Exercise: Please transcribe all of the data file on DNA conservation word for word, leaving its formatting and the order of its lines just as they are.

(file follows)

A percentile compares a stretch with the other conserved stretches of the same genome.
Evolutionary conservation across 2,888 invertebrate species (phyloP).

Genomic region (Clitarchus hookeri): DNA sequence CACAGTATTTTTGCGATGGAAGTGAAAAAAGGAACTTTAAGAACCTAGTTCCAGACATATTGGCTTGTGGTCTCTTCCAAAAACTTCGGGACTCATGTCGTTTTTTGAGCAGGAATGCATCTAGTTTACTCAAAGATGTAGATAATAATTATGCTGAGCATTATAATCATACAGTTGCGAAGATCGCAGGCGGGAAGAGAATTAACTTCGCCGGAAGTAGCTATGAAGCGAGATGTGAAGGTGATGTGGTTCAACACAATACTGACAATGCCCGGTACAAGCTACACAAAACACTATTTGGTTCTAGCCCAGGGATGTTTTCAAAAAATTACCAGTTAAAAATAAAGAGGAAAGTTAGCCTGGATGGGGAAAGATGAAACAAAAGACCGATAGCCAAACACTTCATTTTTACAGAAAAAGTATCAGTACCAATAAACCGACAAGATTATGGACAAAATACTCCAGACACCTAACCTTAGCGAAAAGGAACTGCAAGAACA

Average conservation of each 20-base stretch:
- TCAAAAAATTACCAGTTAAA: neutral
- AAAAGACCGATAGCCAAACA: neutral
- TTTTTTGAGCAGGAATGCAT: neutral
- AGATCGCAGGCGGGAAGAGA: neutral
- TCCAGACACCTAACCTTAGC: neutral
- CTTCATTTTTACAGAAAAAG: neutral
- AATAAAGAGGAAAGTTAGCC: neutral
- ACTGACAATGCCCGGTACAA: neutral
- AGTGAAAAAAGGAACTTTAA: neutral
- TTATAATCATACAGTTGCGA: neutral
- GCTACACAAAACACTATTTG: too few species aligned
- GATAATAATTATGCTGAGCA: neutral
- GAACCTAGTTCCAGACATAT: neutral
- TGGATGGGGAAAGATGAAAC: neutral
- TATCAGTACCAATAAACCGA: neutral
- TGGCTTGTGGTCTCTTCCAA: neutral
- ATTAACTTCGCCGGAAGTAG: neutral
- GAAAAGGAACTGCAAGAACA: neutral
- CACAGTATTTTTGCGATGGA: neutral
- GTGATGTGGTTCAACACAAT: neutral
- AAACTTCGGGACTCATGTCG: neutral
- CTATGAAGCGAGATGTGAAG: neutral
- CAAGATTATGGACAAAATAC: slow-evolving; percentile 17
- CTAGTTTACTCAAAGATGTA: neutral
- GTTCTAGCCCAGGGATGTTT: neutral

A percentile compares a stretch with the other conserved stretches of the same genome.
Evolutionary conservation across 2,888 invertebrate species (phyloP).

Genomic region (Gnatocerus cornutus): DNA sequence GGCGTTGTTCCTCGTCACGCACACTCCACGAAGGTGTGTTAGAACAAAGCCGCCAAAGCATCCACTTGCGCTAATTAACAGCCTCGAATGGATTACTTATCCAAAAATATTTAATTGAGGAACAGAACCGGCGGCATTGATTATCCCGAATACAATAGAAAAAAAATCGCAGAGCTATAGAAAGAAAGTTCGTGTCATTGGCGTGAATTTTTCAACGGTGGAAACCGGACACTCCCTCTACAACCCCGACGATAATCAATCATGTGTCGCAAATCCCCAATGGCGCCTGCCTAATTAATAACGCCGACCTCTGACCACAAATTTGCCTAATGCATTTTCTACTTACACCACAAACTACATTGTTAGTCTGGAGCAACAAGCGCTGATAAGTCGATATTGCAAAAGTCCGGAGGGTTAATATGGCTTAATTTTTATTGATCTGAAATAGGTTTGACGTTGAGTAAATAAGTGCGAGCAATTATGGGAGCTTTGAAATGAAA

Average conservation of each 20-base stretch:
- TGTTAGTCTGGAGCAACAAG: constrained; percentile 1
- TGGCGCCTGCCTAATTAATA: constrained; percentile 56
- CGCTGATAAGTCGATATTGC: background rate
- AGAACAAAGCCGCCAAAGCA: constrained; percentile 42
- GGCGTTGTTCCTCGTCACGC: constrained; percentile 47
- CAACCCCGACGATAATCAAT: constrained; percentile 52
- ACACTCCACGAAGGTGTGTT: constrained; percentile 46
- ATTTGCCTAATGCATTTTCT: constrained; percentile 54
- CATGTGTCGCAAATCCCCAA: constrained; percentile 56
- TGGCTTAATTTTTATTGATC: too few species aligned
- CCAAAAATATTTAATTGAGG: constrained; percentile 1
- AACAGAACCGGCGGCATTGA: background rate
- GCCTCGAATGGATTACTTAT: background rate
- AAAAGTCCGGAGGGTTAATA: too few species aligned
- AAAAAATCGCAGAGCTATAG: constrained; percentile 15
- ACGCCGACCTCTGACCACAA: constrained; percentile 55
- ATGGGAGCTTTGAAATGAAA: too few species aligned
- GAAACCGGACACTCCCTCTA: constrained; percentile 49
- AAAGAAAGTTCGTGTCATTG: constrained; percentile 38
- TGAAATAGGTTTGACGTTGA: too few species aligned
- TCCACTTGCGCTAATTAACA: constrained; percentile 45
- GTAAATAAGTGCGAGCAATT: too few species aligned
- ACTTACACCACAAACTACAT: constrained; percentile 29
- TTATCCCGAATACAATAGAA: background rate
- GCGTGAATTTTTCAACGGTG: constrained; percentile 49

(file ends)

A percentile compares a stretch with the other conserved stretches of the same genome.
Evolutionary conservation across 2,888 invertebrate species (phyloP).

Genomic region (Clitarchus hookeri): DNA sequence CACAGTATTTTTGCGATGGAAGTGAAAAAAGGAACTTTAAGAACCTAGTTCCAGACATATTGGCTTGTGGTCTCTTCCAAAAACTTCGGGACTCATGTCGTTTTTTGAGCAGGAATGCATCTAGTTTACTCAAAGATGTAGATAATAATTATGCTGAGCATTATAATCATACAGTTGCGAAGATCGCAGGCGGGAAGAGAATTAACTTCGCCGGAAGTAGCTATGAAGCGAGATGTGAAGGTGATGTGGTTCAACACAATACTGACAATGCCCGGTACAAGCTACACAAAACACTATTTGGTTCTAGCCCAGGGATGTTTTCAAAAAATTACCAGTTAAAAATAAAGAGGAAAGTTAGCCTGGATGGGGAAAGATGAAACAAAAGACCGATAGCCAAACACTTCATTTTTACAGAAAAAGTATCAGTACCAATAAACCGACAAGATTATGGACAAAATACTCCAGACACCTAACCTTAGCGAAAAGGAACTGCAAGAACA

Average conservation of each 20-base stretch:
- TCAAAAAATTACCAGTTAAA: neutral
- AAAAGACCGATAGCCAAACA: neutral
- TTTTTTGAGCAGGAATGCAT: neutral
- AGATCGCAGGCGGGAAGAGA: neutral
- TCCAGACACCTAACCTTAGC: neutral
- CTTCATTTTTACAGAAAAAG: neutral
- AATAAAGAGGAAAGTTAGCC: neutral
- ACTGACAATGCCCGGTACAA: neutral
- AGTGAAAAAAGGAACTTTAA: neutral
- TTATAATCATACAGTTGCGA: neutral
- GCTACACAAAACACTATTTG: too few species aligned
- GATAATAATTATGCTGAGCA: neutral
- GAACCTAGTTCCAGACATAT: neutral
- TGGATGGGGAAAGATGAAAC: neutral
- TATCAGTACCAATAAACCGA: neutral
- TGGCTTGTGGTCTCTTCCAA: neutral
- ATTAACTTCGCCGGAAGTAG: neutral
- GAAAAGGAACTGCAAGAACA: neutral
- CACAGTATTTTTGCGATGGA: neutral
- GTGATGTGGTTCAACACAAT: neutral
- AAACTTCGGGACTCATGTCG: neutral
- CTATGAAGCGAGATGTGAAG: neutral
- CAAGATTATGGACAAAATAC: slow-evolving; percentile 17
- CTAGTTTACTCAAAGATGTA: neutral
- GTTCTAGCCCAGGGATGTTT: neutral

A percentile compares a stretch with the other conserved stretches of the same genome.
Evolutionary conservation across 2,888 invertebrate species (phyloP).

Genomic region (Gnatocerus cornutus): DNA sequence GGCGTTGTTCCTCGTCACGCACACTCCACGAAGGTGTGTTAGAACAAAGCCGCCAAAGCATCCACTTGCGCTAATTAACAGCCTCGAATGGATTACTTATCCAAAAATATTTAATTGAGGAACAGAACCGGCGGCATTGATTATCCCGAATACAATAGAAAAAAAATCGCAGAGCTATAGAAAGAAAGTTCGTGTCATTGGCGTGAATTTTTCAACGGTGGAAACCGGACACTCCCTCTACAACCCCGACGATAATCAATCATGTGTCGCAAATCCCCAATGGCGCCTGCCTAATTAATAACGCCGACCTCTGACCACAAATTTGCCTAATGCATTTTCTACTTACACCACAAACTACATTGTTAGTCTGGAGCAACAAGCGCTGATAAGTCGATATTGCAAAAGTCCGGAGGGTTAATATGGCTTAATTTTTATTGATCTGAAATAGGTTTGACGTTGAGTAAATAAGTGCGAGCAATTATGGGAGCTTTGAAATGAAA

Average conservation of each 20-base stretch:
- TGTTAGTCTGGAGCAACAAG: constrained; percentile 1
- TGGCGCCTGCCTAATTAATA: constrained; percentile 56
- CGCTGATAAGTCGATATTGC: background rate
- AGAACAAAGCCGCCAAAGCA: constrained; percentile 42
- GGCGTTGTTCCTCGTCACGC: constrained; percentile 47
- CAACCCCGACGATAATCAAT: constrained; percentile 52
- ACACTCCACGAAGGTGTGTT: constrained; percentile 46
- ATTTGCCTAATGCATTTTCT: constrained; percentile 54
- CATGTGTCGCAAATCCCCAA: constrained; percentile 56
- TGGCTTAATTTTTATTGATC: too few species aligned
- CCAAAAATATTTAATTGAGG: constrained; percentile 1
- AACAGAACCGGCGGCATTGA: background rate
- GCCTCGAATGGATTACTTAT: background rate
- AAAAGTCCGGAGGGTTAATA: too few species aligned
- AAAAAATCGCAGAGCTATAG: constrained; percentile 15
- ACGCCGACCTCTGACCACAA: constrained; percentile 55
- ATGGGAGCTTTGAAATGAAA: too few species aligned
- GAAACCGGACACTCCCTCTA: constrained; percentile 49
- AAAGAAAGTTCGTGTCATTG: constrained; percentile 38
- TGAAATAGGTTTGACGTTGA: too few species aligned
- TCCACTTGCGCTAATTAACA: constrained; percentile 45
- GTAAATAAGTGCGAGCAATT: too few species aligned
- ACTTACACCACAAACTACAT: constrained; percentile 29
- TTATCCCGAATACAATAGAA: background rate
- GCGTGAATTTTTCAACGGTG: constrained; percentile 49